New figures from the Department of Enterprise, Trade and Employment reveal that there have been relatively few minimum wage prosecutions among Irish firms in recent years, indicative of the fact that most companies are not falling foul of minimum wage law.
It has been found that only five companies in total have been prosecuted for minimum wage legislation breach in the past five and a half years, and three of these cases were taken in 2002.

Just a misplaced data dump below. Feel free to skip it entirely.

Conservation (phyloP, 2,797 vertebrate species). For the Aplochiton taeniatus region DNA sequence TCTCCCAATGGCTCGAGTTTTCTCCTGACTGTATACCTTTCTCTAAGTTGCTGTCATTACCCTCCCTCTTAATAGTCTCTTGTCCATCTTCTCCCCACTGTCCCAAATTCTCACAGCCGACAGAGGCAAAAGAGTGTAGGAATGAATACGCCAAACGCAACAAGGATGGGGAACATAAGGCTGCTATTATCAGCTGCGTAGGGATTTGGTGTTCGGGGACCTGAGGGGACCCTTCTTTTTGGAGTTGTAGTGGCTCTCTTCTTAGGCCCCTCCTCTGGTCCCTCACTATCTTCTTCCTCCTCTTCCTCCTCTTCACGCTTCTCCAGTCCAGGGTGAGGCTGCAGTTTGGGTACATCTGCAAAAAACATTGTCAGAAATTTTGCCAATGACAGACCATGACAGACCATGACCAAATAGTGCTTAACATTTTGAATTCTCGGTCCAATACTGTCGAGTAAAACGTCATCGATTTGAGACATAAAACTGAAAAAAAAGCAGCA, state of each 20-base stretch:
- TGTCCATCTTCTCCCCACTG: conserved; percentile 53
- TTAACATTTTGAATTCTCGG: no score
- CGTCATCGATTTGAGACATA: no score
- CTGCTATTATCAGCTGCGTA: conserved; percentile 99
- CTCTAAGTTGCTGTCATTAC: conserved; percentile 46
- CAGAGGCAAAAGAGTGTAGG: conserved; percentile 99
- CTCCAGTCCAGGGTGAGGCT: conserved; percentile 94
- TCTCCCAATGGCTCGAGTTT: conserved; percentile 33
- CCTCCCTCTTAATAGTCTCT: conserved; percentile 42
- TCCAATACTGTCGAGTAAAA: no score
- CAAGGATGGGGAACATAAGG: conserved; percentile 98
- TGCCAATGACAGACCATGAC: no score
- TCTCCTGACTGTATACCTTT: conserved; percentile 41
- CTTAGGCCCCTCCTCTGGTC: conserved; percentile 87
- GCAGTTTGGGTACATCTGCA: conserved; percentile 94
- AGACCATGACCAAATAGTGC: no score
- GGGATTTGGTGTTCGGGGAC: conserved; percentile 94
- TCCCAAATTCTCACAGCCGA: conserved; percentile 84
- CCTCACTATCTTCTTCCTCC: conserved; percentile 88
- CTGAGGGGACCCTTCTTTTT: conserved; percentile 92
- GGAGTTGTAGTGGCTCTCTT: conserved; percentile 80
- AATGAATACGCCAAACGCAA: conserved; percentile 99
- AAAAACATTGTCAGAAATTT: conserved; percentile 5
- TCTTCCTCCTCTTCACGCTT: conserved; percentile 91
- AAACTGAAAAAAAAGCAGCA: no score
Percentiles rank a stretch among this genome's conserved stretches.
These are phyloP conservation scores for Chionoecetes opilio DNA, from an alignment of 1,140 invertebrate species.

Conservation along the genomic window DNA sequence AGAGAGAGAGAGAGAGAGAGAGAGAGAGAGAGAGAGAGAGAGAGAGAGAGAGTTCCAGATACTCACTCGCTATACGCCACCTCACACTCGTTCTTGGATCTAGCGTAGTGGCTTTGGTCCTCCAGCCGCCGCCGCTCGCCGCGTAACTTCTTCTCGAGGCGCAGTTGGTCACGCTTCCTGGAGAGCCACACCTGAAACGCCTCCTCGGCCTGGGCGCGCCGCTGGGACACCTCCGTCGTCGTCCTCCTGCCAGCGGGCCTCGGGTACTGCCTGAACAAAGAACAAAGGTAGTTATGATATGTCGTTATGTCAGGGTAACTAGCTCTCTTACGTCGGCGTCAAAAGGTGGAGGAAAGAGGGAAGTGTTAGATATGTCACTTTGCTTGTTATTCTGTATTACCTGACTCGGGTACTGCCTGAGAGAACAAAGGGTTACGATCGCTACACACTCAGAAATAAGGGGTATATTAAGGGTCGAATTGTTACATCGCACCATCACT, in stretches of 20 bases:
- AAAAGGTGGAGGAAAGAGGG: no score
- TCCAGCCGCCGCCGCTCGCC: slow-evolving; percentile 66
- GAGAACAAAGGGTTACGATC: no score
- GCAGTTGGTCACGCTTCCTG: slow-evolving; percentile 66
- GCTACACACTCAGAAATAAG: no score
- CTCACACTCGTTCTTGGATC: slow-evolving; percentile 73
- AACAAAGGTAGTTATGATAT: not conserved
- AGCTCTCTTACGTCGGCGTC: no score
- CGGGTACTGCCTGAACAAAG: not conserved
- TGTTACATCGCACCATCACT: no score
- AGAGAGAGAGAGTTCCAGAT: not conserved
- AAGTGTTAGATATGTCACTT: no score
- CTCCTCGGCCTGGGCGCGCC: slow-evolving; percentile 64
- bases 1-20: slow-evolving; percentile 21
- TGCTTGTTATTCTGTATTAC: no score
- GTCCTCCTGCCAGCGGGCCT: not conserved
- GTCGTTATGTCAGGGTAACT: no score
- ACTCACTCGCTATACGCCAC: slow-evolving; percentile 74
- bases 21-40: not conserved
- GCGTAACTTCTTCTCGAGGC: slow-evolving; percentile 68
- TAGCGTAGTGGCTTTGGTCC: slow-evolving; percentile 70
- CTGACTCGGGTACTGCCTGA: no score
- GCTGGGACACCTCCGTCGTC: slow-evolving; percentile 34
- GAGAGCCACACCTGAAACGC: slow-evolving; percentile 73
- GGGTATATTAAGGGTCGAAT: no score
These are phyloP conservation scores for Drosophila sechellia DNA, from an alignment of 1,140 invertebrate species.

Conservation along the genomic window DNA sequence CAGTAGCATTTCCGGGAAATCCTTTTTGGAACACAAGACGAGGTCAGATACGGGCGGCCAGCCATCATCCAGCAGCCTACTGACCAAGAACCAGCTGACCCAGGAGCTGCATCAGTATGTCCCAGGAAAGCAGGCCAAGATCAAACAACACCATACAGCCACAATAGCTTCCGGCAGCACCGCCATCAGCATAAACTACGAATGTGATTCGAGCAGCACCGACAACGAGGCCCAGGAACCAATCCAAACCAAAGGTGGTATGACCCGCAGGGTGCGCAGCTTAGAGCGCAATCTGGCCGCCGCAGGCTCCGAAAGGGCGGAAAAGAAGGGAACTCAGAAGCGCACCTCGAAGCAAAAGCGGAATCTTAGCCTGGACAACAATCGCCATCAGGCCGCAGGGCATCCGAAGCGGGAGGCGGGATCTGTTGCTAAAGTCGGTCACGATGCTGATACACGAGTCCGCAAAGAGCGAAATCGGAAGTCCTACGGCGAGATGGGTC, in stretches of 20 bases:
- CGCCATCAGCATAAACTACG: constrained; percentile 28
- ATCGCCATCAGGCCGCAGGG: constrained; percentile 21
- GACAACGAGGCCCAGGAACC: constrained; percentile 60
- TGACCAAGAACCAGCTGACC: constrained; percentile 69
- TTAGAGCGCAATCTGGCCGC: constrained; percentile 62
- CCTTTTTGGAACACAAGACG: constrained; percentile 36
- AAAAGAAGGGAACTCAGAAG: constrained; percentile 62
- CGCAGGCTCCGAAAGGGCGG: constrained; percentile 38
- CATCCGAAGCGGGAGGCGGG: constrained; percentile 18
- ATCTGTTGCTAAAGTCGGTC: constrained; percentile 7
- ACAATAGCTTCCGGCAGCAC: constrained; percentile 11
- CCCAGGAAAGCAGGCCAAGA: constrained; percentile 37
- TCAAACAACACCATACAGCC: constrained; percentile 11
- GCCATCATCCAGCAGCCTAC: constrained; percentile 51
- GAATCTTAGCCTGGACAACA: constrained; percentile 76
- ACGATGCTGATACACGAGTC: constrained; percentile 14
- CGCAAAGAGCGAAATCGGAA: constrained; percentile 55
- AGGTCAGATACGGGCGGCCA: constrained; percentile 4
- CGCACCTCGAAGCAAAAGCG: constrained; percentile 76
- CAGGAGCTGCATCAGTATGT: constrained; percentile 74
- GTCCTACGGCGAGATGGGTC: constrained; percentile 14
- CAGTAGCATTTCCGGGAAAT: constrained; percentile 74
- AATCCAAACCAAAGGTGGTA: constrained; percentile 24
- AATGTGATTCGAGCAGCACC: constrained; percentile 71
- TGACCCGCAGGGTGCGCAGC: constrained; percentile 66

This can be taken as evidence of a strong level of compliance of Irish firms surrounding minimum wage obligations.
Meanwhile, the Department of Enterprise, Trade and Employment has taken nine prosecutions under the Organisation of Working Time Act since 2002, reports the Post.
In addition, there has been an increase in the overall level of complaints made to the Labour Relations Commissions and the Labour Inspectorate, which carried out over 4,220 inspections in 2005 alone.
It has been reported that Gordon Brown is considering plans to reduce the minimum wage in Northern Ireland, as well as Scotland, Wakes and the north-east of England.